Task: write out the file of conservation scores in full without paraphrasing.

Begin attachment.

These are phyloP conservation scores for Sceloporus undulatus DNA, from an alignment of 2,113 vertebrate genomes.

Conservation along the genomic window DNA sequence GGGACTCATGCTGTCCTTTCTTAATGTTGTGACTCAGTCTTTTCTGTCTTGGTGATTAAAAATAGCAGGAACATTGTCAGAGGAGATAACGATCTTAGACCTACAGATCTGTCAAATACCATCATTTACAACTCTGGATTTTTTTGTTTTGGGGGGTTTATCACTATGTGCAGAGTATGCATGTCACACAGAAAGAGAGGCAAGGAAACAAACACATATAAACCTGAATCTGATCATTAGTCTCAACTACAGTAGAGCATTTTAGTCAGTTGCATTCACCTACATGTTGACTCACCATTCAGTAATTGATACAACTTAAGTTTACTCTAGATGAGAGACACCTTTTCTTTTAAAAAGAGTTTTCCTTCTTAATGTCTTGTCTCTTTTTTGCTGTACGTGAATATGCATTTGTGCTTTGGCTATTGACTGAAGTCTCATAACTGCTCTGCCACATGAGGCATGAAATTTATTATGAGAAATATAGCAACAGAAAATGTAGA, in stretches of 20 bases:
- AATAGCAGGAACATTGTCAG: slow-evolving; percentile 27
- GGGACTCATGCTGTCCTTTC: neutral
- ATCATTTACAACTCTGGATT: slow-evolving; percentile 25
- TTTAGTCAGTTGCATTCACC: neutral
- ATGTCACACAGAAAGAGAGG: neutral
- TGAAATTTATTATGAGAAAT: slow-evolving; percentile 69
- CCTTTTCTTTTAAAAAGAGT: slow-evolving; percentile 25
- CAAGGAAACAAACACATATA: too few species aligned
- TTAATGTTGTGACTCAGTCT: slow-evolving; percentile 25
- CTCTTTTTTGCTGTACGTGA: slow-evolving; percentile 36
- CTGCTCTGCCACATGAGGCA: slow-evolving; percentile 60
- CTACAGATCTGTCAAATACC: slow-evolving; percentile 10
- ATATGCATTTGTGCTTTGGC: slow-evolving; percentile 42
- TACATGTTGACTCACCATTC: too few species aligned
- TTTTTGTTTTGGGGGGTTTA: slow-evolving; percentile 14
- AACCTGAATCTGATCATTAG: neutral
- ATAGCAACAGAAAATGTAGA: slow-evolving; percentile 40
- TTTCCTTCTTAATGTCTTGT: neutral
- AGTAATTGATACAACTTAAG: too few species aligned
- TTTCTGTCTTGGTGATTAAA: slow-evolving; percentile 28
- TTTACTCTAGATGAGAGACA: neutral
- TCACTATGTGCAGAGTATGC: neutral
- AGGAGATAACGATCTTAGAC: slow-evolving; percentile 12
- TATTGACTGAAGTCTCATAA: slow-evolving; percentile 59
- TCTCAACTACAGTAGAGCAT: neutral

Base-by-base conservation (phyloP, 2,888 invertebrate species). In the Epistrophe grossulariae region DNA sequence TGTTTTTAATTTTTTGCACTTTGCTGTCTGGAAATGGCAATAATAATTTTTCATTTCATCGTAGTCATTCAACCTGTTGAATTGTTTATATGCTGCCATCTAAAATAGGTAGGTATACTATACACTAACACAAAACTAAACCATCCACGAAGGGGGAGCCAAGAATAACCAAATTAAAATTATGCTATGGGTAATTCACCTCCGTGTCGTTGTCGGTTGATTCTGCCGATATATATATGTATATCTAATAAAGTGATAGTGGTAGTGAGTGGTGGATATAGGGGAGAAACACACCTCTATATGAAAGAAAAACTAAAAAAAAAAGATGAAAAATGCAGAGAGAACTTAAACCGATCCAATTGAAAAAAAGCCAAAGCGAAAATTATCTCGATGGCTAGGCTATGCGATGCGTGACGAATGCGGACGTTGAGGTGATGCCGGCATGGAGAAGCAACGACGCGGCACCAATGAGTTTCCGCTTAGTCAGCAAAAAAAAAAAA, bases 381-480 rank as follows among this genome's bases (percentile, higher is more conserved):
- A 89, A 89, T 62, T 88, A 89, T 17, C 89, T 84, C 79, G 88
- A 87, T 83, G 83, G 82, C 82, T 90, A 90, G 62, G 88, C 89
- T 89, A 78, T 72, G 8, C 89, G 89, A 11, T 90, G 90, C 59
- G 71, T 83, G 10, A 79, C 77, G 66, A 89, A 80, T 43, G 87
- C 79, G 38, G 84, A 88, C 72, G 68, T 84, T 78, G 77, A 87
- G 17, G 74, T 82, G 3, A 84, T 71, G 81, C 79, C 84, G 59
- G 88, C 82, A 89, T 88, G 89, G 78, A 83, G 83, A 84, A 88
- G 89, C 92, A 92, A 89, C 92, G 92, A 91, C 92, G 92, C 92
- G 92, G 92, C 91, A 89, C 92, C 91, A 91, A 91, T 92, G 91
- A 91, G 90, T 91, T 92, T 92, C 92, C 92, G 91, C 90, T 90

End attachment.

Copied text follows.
These are phyloP conservation scores for Sceloporus undulatus DNA, from an alignment of 2,113 vertebrate genomes.

Conservation along the genomic window DNA sequence GGGACTCATGCTGTCCTTTCTTAATGTTGTGACTCAGTCTTTTCTGTCTTGGTGATTAAAAATAGCAGGAACATTGTCAGAGGAGATAACGATCTTAGACCTACAGATCTGTCAAATACCATCATTTACAACTCTGGATTTTTTTGTTTTGGGGGGTTTATCACTATGTGCAGAGTATGCATGTCACACAGAAAGAGAGGCAAGGAAACAAACACATATAAACCTGAATCTGATCATTAGTCTCAACTACAGTAGAGCATTTTAGTCAGTTGCATTCACCTACATGTTGACTCACCATTCAGTAATTGATACAACTTAAGTTTACTCTAGATGAGAGACACCTTTTCTTTTAAAAAGAGTTTTCCTTCTTAATGTCTTGTCTCTTTTTTGCTGTACGTGAATATGCATTTGTGCTTTGGCTATTGACTGAAGTCTCATAACTGCTCTGCCACATGAGGCATGAAATTTATTATGAGAAATATAGCAACAGAAAATGTAGA, in stretches of 20 bases:
- AATAGCAGGAACATTGTCAG: slow-evolving; percentile 27
- GGGACTCATGCTGTCCTTTC: neutral
- ATCATTTACAACTCTGGATT: slow-evolving; percentile 25
- TTTAGTCAGTTGCATTCACC: neutral
- ATGTCACACAGAAAGAGAGG: neutral
- TGAAATTTATTATGAGAAAT: slow-evolving; percentile 69
- CCTTTTCTTTTAAAAAGAGT: slow-evolving; percentile 25
- CAAGGAAACAAACACATATA: too few species aligned
- TTAATGTTGTGACTCAGTCT: slow-evolving; percentile 25
- CTCTTTTTTGCTGTACGTGA: slow-evolving; percentile 36
- CTGCTCTGCCACATGAGGCA: slow-evolving; percentile 60
- CTACAGATCTGTCAAATACC: slow-evolving; percentile 10
- ATATGCATTTGTGCTTTGGC: slow-evolving; percentile 42
- TACATGTTGACTCACCATTC: too few species aligned
- TTTTTGTTTTGGGGGGTTTA: slow-evolving; percentile 14
- AACCTGAATCTGATCATTAG: neutral
- ATAGCAACAGAAAATGTAGA: slow-evolving; percentile 40
- TTTCCTTCTTAATGTCTTGT: neutral
- AGTAATTGATACAACTTAAG: too few species aligned
- TTTCTGTCTTGGTGATTAAA: slow-evolving; percentile 28
- TTTACTCTAGATGAGAGACA: neutral
- TCACTATGTGCAGAGTATGC: neutral
- AGGAGATAACGATCTTAGAC: slow-evolving; percentile 12
- TATTGACTGAAGTCTCATAA: slow-evolving; percentile 59
- TCTCAACTACAGTAGAGCAT: neutral

Base-by-base conservation (phyloP, 2,888 invertebrate species). In the Epistrophe grossulariae region DNA sequence TGTTTTTAATTTTTTGCACTTTGCTGTCTGGAAATGGCAATAATAATTTTTCATTTCATCGTAGTCATTCAACCTGTTGAATTGTTTATATGCTGCCATCTAAAATAGGTAGGTATACTATACACTAACACAAAACTAAACCATCCACGAAGGGGGAGCCAAGAATAACCAAATTAAAATTATGCTATGGGTAATTCACCTCCGTGTCGTTGTCGGTTGATTCTGCCGATATATATATGTATATCTAATAAAGTGATAGTGGTAGTGAGTGGTGGATATAGGGGAGAAACACACCTCTATATGAAAGAAAAACTAAAAAAAAAAGATGAAAAATGCAGAGAGAACTTAAACCGATCCAATTGAAAAAAAGCCAAAGCGAAAATTATCTCGATGGCTAGGCTATGCGATGCGTGACGAATGCGGACGTTGAGGTGATGCCGGCATGGAGAAGCAACGACGCGGCACCAATGAGTTTCCGCTTAGTCAGCAAAAAAAAAAAA, bases 381-480 rank as follows among this genome's bases (percentile, higher is more conserved):
- A 89, A 89, T 62, T 88, A 89, T 17, C 89, T 84, C 79, G 88
- A 87, T 83, G 83, G 82, C 82, T 90, A 90, G 62, G 88, C 89
- T 89, A 78, T 72, G 8, C 89, G 89, A 11, T 90, G 90, C 59
- G 71, T 83, G 10, A 79, C 77, G 66, A 89, A 80, T 43, G 87
- C 79, G 38, G 84, A 88, C 72, G 68, T 84, T 78, G 77, A 87
- G 17, G 74, T 82, G 3, A 84, T 71, G 81, C 79, C 84, G 59
- G 88, C 82, A 89, T 88, G 89, G 78, A 83, G 83, A 84, A 88
- G 89, C 92, A 92, A 89, C 92, G 92, A 91, C 92, G 92, C 92
- G 92, G 92, C 91, A 89, C 92, C 91, A 91, A 91, T 92, G 91
- A 91, G 90, T 91, T 92, T 92, C 92, C 92, G 91, C 90, T 90